The placement of solar panels on snow-covered mountains can boost the production of electricity when it is most needed — in the cold, dark winter.
Solar-power systems have long been hampered by a seasonal problem: the panels produce more energy in summer than in winter, at least in the mid-latitudes, where much of the planet’s population lives. To meet the goal of drawing 100% of energy from renewable sources, planners need to find ways to increase winter output.
Seeking to do so, a team led by Annelen Kahl at the Swiss Federal Institute of Technology in Lausanne analysed how the location and orientation of solar panels in Switzerland affected the panels’ energy production. The group found that output rose when the panels were sited at high elevations, where fewer clouds block the Sun, and in snowy areas where the snow reflects radiation onto the panels. Installing the panels vertically — which allows snow to slide off — enhanced their output even more.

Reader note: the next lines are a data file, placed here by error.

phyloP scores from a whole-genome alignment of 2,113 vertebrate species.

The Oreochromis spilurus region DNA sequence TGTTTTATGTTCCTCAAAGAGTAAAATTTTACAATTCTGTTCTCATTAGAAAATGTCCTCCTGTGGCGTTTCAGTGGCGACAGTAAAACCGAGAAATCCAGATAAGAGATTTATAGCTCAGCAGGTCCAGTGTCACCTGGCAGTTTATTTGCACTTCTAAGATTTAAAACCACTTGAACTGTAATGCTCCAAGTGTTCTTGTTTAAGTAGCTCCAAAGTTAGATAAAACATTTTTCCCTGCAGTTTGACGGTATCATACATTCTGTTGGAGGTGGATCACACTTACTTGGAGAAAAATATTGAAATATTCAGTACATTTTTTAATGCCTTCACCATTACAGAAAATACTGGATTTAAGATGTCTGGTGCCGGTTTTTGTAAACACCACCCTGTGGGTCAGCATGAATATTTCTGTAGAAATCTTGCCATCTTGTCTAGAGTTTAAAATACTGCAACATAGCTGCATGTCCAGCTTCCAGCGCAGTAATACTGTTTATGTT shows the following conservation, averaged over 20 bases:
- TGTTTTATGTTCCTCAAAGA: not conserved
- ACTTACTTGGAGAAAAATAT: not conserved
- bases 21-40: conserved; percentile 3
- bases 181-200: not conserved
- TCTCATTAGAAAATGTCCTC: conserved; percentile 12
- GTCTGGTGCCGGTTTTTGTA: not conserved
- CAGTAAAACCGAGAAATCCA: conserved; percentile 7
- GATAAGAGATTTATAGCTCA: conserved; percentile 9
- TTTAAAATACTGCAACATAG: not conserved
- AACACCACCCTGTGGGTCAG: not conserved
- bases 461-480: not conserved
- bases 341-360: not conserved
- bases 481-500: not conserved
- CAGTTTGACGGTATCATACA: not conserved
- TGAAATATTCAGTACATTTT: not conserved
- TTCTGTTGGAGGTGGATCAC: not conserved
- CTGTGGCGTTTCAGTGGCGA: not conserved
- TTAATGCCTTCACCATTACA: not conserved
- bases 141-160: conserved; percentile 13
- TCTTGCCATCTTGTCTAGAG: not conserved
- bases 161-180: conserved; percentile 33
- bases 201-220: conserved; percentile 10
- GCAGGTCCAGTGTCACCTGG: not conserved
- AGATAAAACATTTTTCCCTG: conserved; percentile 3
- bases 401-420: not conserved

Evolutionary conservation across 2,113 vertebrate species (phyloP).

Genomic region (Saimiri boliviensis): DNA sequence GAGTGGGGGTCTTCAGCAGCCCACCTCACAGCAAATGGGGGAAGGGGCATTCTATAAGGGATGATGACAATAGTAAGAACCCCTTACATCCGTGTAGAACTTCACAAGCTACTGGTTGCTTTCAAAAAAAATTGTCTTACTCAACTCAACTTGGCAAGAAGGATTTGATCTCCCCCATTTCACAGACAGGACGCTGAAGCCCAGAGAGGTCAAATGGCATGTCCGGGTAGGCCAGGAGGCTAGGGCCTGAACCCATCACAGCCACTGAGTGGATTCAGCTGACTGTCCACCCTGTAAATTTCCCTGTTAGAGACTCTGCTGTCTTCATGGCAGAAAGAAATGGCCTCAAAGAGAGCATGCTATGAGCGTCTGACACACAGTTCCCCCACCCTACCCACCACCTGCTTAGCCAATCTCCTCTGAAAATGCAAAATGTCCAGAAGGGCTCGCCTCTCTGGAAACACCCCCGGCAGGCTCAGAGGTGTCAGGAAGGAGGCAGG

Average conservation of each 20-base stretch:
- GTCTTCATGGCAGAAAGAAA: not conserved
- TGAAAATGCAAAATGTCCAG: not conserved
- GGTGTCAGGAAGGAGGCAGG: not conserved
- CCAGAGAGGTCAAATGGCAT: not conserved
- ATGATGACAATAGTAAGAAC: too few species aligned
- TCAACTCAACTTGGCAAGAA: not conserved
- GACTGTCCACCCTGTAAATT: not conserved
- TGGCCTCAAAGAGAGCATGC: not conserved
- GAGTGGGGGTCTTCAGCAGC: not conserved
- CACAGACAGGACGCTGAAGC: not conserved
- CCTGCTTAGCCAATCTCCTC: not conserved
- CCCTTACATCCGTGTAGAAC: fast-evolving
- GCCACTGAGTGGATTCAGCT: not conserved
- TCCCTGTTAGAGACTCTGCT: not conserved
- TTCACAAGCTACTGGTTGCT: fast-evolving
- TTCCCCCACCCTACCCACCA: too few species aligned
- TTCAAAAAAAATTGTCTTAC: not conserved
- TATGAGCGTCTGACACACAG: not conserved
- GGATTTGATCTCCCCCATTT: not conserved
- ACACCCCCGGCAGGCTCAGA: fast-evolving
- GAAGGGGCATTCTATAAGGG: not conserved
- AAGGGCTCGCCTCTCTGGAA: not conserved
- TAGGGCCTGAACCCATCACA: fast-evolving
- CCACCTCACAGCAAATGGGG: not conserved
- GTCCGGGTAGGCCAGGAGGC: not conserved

In the depths of winter, panels placed at an optimal orientation on snow-covered mountains produced up to 150% more power than panels in urban locations, the authors found.